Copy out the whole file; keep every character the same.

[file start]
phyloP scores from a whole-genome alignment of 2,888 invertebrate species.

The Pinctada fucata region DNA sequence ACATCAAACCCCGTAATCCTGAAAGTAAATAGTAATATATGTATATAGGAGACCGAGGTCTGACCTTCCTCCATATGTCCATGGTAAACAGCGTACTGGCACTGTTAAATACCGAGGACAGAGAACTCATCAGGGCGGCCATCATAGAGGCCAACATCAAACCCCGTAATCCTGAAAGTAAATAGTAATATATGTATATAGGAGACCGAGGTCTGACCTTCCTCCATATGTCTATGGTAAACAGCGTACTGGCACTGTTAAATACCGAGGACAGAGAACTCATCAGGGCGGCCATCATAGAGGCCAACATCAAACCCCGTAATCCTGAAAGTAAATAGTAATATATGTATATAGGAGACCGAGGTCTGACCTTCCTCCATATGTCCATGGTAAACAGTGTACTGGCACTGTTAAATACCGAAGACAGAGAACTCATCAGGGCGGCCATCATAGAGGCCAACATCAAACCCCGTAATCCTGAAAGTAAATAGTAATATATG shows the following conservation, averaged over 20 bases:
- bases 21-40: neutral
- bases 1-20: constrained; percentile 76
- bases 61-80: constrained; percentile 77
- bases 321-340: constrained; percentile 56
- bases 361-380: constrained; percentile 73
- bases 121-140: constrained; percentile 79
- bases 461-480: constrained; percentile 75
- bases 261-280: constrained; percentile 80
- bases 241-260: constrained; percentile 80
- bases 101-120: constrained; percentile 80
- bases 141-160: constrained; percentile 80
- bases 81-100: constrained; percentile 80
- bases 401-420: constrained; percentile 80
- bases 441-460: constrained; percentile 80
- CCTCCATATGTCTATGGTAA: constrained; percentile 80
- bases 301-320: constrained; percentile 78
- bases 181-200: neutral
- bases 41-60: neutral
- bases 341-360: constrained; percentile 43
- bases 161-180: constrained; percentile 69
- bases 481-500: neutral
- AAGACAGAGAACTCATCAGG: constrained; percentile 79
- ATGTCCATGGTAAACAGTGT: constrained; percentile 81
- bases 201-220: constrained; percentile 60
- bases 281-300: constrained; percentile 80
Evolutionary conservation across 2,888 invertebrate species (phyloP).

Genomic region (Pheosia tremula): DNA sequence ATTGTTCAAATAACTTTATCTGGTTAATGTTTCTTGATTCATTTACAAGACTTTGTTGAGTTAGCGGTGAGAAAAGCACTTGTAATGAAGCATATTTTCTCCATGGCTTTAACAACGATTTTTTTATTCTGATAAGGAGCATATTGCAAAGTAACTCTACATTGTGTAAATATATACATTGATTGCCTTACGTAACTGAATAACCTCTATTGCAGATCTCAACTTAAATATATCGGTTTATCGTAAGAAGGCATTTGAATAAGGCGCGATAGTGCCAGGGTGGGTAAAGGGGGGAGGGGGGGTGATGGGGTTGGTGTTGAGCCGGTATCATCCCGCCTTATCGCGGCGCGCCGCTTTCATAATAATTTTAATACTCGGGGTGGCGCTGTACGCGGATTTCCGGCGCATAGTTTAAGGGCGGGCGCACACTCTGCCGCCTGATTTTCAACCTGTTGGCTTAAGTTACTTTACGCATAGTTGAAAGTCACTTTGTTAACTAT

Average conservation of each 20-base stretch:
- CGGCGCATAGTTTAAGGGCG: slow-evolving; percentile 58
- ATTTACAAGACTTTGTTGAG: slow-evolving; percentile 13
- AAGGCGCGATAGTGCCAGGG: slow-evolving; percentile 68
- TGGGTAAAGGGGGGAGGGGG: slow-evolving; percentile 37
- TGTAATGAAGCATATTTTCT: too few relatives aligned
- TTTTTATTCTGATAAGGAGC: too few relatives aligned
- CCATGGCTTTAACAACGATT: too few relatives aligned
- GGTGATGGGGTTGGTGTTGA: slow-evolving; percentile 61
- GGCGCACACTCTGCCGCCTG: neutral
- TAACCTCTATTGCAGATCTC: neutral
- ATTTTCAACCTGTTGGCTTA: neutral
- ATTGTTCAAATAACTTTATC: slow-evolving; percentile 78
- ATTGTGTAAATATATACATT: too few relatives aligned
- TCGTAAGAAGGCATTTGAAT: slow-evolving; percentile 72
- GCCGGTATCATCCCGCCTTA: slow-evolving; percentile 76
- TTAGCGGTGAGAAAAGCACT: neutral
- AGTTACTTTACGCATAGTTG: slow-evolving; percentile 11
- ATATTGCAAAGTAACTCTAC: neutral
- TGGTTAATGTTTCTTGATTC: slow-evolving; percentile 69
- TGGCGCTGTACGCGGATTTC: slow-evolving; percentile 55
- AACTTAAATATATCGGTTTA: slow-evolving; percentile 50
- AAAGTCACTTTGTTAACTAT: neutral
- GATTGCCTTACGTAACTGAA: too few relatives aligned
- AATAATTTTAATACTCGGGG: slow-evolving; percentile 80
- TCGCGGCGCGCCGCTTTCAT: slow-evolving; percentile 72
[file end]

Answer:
phyloP scores from a whole-genome alignment of 2,888 invertebrate species.

The Pinctada fucata region DNA sequence ACATCAAACCCCGTAATCCTGAAAGTAAATAGTAATATATGTATATAGGAGACCGAGGTCTGACCTTCCTCCATATGTCCATGGTAAACAGCGTACTGGCACTGTTAAATACCGAGGACAGAGAACTCATCAGGGCGGCCATCATAGAGGCCAACATCAAACCCCGTAATCCTGAAAGTAAATAGTAATATATGTATATAGGAGACCGAGGTCTGACCTTCCTCCATATGTCTATGGTAAACAGCGTACTGGCACTGTTAAATACCGAGGACAGAGAACTCATCAGGGCGGCCATCATAGAGGCCAACATCAAACCCCGTAATCCTGAAAGTAAATAGTAATATATGTATATAGGAGACCGAGGTCTGACCTTCCTCCATATGTCCATGGTAAACAGTGTACTGGCACTGTTAAATACCGAAGACAGAGAACTCATCAGGGCGGCCATCATAGAGGCCAACATCAAACCCCGTAATCCTGAAAGTAAATAGTAATATATG shows the following conservation, averaged over 20 bases:
- bases 21-40: neutral
- bases 1-20: constrained; percentile 76
- bases 61-80: constrained; percentile 77
- bases 321-340: constrained; percentile 56
- bases 361-380: constrained; percentile 73
- bases 121-140: constrained; percentile 79
- bases 461-480: constrained; percentile 75
- bases 261-280: constrained; percentile 80
- bases 241-260: constrained; percentile 80
- bases 101-120: constrained; percentile 80
- bases 141-160: constrained; percentile 80
- bases 81-100: constrained; percentile 80
- bases 401-420: constrained; percentile 80
- bases 441-460: constrained; percentile 80
- CCTCCATATGTCTATGGTAA: constrained; percentile 80
- bases 301-320: constrained; percentile 78
- bases 181-200: neutral
- bases 41-60: neutral
- bases 341-360: constrained; percentile 43
- bases 161-180: constrained; percentile 69
- bases 481-500: neutral
- AAGACAGAGAACTCATCAGG: constrained; percentile 79
- ATGTCCATGGTAAACAGTGT: constrained; percentile 81
- bases 201-220: constrained; percentile 60
- bases 281-300: constrained; percentile 80
Evolutionary conservation across 2,888 invertebrate species (phyloP).

Genomic region (Pheosia tremula): DNA sequence ATTGTTCAAATAACTTTATCTGGTTAATGTTTCTTGATTCATTTACAAGACTTTGTTGAGTTAGCGGTGAGAAAAGCACTTGTAATGAAGCATATTTTCTCCATGGCTTTAACAACGATTTTTTTATTCTGATAAGGAGCATATTGCAAAGTAACTCTACATTGTGTAAATATATACATTGATTGCCTTACGTAACTGAATAACCTCTATTGCAGATCTCAACTTAAATATATCGGTTTATCGTAAGAAGGCATTTGAATAAGGCGCGATAGTGCCAGGGTGGGTAAAGGGGGGAGGGGGGGTGATGGGGTTGGTGTTGAGCCGGTATCATCCCGCCTTATCGCGGCGCGCCGCTTTCATAATAATTTTAATACTCGGGGTGGCGCTGTACGCGGATTTCCGGCGCATAGTTTAAGGGCGGGCGCACACTCTGCCGCCTGATTTTCAACCTGTTGGCTTAAGTTACTTTACGCATAGTTGAAAGTCACTTTGTTAACTAT

Average conservation of each 20-base stretch:
- CGGCGCATAGTTTAAGGGCG: slow-evolving; percentile 58
- ATTTACAAGACTTTGTTGAG: slow-evolving; percentile 13
- AAGGCGCGATAGTGCCAGGG: slow-evolving; percentile 68
- TGGGTAAAGGGGGGAGGGGG: slow-evolving; percentile 37
- TGTAATGAAGCATATTTTCT: too few relatives aligned
- TTTTTATTCTGATAAGGAGC: too few relatives aligned
- CCATGGCTTTAACAACGATT: too few relatives aligned
- GGTGATGGGGTTGGTGTTGA: slow-evolving; percentile 61
- GGCGCACACTCTGCCGCCTG: neutral
- TAACCTCTATTGCAGATCTC: neutral
- ATTTTCAACCTGTTGGCTTA: neutral
- ATTGTTCAAATAACTTTATC: slow-evolving; percentile 78
- ATTGTGTAAATATATACATT: too few relatives aligned
- TCGTAAGAAGGCATTTGAAT: slow-evolving; percentile 72
- GCCGGTATCATCCCGCCTTA: slow-evolving; percentile 76
- TTAGCGGTGAGAAAAGCACT: neutral
- AGTTACTTTACGCATAGTTG: slow-evolving; percentile 11
- ATATTGCAAAGTAACTCTAC: neutral
- TGGTTAATGTTTCTTGATTC: slow-evolving; percentile 69
- TGGCGCTGTACGCGGATTTC: slow-evolving; percentile 55
- AACTTAAATATATCGGTTTA: slow-evolving; percentile 50
- AAAGTCACTTTGTTAACTAT: neutral
- GATTGCCTTACGTAACTGAA: too few relatives aligned
- AATAATTTTAATACTCGGGG: slow-evolving; percentile 80
- TCGCGGCGCGCCGCTTTCAT: slow-evolving; percentile 72